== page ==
Note: This post was originally published on Purple Day, March 26, 2017.
Today is Purple Day, an international epilepsy awareness day. In honor of that, a number of us epilepsy bloggers have devoted today’s blog entries to talking about our coming to terms with epilepsy, and what it has done to us and for us.
Emily, for example, has done some amazing fundraising, gone wing-walking and all that. Sam and Faye have been raising some amazing kids – and Sam is getting herself through nursing school. I haven’t done anything like that. And there are more of us doing these blogs as well. These ladies, half my age, have done things because of epilepsy that I probably never would do. I don’t really feel that epilepsy has pushed me to do things that I wouldn’t have; maybe I’m just not that kind of person.
But what has changed because of the epilepsy? I’ve become less afraid of talking about myself because I’ve become more accepting of myself. “I yam who I yam,” as the old Popeye cartoon used to say, and it’s not going to change. And if people need to know about epilepsy for my health to be protected, they need to know.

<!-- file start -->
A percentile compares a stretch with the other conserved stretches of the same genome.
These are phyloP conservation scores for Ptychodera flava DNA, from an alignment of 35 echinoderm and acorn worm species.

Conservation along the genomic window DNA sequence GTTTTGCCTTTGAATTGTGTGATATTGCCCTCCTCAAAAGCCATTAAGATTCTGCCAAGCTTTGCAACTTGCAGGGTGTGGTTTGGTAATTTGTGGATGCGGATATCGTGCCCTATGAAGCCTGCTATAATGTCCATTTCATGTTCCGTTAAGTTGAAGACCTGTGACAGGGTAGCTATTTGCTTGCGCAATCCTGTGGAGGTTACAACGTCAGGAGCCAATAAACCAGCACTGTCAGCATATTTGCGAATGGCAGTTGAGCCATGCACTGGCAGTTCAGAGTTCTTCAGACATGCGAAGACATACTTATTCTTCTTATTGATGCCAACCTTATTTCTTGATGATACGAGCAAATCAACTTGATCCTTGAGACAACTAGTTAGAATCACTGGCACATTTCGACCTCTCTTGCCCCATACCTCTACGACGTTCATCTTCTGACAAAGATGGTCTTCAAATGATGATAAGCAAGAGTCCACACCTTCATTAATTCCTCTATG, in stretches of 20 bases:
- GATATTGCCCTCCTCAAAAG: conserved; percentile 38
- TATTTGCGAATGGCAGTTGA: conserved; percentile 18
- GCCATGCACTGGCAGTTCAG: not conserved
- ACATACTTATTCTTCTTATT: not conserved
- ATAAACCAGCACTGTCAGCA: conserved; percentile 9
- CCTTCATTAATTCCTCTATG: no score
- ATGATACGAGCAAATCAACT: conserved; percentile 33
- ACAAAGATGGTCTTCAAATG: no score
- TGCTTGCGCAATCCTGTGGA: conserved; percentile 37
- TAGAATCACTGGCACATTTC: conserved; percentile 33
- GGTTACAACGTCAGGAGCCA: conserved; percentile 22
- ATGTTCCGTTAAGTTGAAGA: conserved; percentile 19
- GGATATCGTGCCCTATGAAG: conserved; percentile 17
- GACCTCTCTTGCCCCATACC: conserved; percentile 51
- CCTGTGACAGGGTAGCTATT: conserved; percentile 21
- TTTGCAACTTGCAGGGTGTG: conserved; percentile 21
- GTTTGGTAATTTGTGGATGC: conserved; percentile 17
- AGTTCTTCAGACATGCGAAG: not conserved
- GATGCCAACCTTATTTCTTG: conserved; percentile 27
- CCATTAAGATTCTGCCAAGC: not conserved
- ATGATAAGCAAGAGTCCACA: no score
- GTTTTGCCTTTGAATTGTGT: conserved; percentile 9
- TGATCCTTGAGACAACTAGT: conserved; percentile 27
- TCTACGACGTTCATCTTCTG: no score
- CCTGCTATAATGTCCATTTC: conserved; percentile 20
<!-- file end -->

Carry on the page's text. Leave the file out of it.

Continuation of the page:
I’ve discovered some amazing friends. Morgan works with me and lives a few minutes away. She drove me to and from work for months after I did a medication change. She’s a really great person. I didn’t know that before. My wife and I will be at her wedding. (Once she picks a date, that is!)
I know a lot more than I did – about how the brain works, about biochemistry, and about how accepting people can be if you give them a chance. People are on the whole a lot better than I used to be afraid they were.
“Regrets? I’ve had a few” – I won’t be able to go scuba diving. Or fly a fighter plane. Or a few other things, probably. But overall? It’s been good. I’m not afraid of my epilepsy any more. I’m not angry at God anymore. I’m just me, here as I am. Epilepsy is one of my gifts. It’s up to me to see how to use it.